I bought myself an acoustic guitar for an early birthday present. In an odd coincidence, I just found out that a couple of my oldest friends just started playing within the last few months as well. It must be part of a ⅓-life crisis or something. Anyway, I’m afraid that if I store it in a hard-shell case, it’ll become a pain to get out and put back up. So I decided to make a little stand to keep the guitar conveniently at hand.
This DIY guitar stand is nothing special, but I thought I’d blog it in case someone else wants to copy my design. Like my toolbox, it’s made entirely out of wood scraps and used hardware. I basically made a large version of a picture frame stand. I used a jigsaw to cut out the feet and glued them to the back pieces. Once the glue dried, I tied the pieces together with some thin-head screws.
I used an old hinge to lock the two pieces together and cut a spare paint paddle to serve as the locking mechanism. This way, the stand will collapse and lay flat if I need to put it up or travel with it.
If there’s a benefit to being married to a woman who has plastic bins filled with fabric tucked away everywhere, it’s that I was able to cut some black velvet to pad the areas of the stand that will touch the guitar.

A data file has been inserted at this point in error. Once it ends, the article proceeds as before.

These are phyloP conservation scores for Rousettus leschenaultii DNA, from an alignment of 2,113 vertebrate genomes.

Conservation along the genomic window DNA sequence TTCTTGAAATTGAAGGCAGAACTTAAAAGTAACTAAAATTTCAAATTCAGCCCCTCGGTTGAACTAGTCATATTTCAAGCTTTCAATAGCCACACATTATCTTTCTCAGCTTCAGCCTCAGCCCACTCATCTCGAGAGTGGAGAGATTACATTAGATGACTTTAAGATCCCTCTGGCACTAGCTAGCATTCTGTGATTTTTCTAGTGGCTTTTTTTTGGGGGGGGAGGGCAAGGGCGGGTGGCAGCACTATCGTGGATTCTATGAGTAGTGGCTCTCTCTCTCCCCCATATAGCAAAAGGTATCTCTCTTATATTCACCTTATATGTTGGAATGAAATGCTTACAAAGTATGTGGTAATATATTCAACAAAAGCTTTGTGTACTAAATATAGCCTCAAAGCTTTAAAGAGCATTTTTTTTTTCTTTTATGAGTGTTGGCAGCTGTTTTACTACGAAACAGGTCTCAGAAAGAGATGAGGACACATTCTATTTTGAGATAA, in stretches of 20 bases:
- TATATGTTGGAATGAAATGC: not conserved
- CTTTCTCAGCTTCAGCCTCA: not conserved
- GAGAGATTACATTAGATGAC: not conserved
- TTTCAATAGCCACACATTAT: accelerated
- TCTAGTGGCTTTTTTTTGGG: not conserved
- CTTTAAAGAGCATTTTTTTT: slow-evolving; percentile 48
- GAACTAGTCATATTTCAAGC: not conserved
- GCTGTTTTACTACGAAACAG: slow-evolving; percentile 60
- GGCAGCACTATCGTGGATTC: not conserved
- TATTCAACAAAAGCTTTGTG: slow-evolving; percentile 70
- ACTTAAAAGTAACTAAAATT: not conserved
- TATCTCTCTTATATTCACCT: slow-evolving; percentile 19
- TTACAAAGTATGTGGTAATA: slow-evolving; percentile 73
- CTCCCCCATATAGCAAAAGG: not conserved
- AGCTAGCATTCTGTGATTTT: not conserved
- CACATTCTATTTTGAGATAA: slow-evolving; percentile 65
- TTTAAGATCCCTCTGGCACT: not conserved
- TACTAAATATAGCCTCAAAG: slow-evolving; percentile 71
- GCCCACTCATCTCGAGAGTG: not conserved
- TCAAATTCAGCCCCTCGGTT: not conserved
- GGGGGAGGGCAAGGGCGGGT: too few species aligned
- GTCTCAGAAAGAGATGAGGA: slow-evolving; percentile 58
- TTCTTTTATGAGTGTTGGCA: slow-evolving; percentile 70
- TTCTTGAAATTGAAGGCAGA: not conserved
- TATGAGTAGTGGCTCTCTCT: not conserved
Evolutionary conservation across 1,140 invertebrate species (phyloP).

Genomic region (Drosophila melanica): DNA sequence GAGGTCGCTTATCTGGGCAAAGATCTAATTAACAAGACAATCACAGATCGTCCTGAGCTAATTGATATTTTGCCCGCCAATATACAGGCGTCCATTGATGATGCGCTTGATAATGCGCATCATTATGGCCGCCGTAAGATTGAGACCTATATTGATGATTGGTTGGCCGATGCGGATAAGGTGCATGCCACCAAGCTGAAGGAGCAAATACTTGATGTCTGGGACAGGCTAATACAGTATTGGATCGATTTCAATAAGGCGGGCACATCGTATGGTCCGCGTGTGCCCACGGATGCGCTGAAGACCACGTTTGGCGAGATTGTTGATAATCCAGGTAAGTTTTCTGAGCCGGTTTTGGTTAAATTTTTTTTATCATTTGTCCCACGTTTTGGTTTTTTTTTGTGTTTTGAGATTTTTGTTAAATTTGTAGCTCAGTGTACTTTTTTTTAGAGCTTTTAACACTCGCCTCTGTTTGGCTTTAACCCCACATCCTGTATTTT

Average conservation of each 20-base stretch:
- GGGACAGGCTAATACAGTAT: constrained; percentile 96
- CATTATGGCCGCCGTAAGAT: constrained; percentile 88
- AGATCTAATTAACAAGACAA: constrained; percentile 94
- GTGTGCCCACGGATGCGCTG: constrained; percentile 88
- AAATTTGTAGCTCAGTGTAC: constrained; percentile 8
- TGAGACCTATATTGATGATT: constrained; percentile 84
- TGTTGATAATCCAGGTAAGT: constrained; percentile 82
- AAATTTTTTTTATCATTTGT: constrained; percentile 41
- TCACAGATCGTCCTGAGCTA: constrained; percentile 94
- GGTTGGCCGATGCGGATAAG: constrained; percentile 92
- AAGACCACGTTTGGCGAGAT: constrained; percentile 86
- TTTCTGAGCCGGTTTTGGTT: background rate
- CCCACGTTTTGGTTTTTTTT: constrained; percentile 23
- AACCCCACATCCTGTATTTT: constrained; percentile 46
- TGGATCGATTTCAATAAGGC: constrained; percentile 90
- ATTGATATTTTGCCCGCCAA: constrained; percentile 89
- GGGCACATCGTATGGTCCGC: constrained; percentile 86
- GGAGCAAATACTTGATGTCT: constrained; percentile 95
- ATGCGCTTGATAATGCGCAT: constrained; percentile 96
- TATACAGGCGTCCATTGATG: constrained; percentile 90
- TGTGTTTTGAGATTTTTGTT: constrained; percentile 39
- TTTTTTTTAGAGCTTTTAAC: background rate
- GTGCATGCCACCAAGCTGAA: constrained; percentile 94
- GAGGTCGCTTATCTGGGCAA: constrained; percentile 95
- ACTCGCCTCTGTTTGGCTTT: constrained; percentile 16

Here’s how it turned out. If no one’s coming over to our tiny house, I’m just going to leave this thing in the den. I figure the only way I’ll get good at it is by playing when I’m watching TV anyway, so I might as well just leave it there.
While the velvet looked great, it didn’t grip the guitar as tightly as I’d like. I had to set it exactly upright or else gravity would slowly pull the neck to one side. I went out to the garage and opened my old bicycle toolbox for the first time in a few years. I did a stint as a bike mechanic back in my college days. I used to wrap strips of tire tube rubber around my mountain bike frame to protect the paint job from the chain during stressful riding. I cut some new strips out of an old tube and used carpet tacks to adhere them to the guitar stand where the velvet had been.
Now when I set the guitar in the stand, it’s secure and the finish is protected.
My brother-in-law recently started playing classical. He bought a used guitar from a friend and asked me to make him a stand for Christmas. I applied the lessons learned above and decided that the best way to ensure a stand would fit any guitar was to build one that has three basic points of contact. This is how it came out.
You just set the bottom of the guitar onto the two rubber pads and lean the neck back into the cradle. It’s not collapsible like the one above, but it’s more attractive and grips the guitar a little more cleanly. More here.
I’ve gotten emails from people asking what rubber pads I used and whether they adhered properly to the wood. I used the basic ones below. Instead of simply relying on the glue to stick to the wood, I hammered small finishing nails into the pads. I used a tap to get them halfway through the plastic so that the metal won’t ever touch—and scratch— the guitar.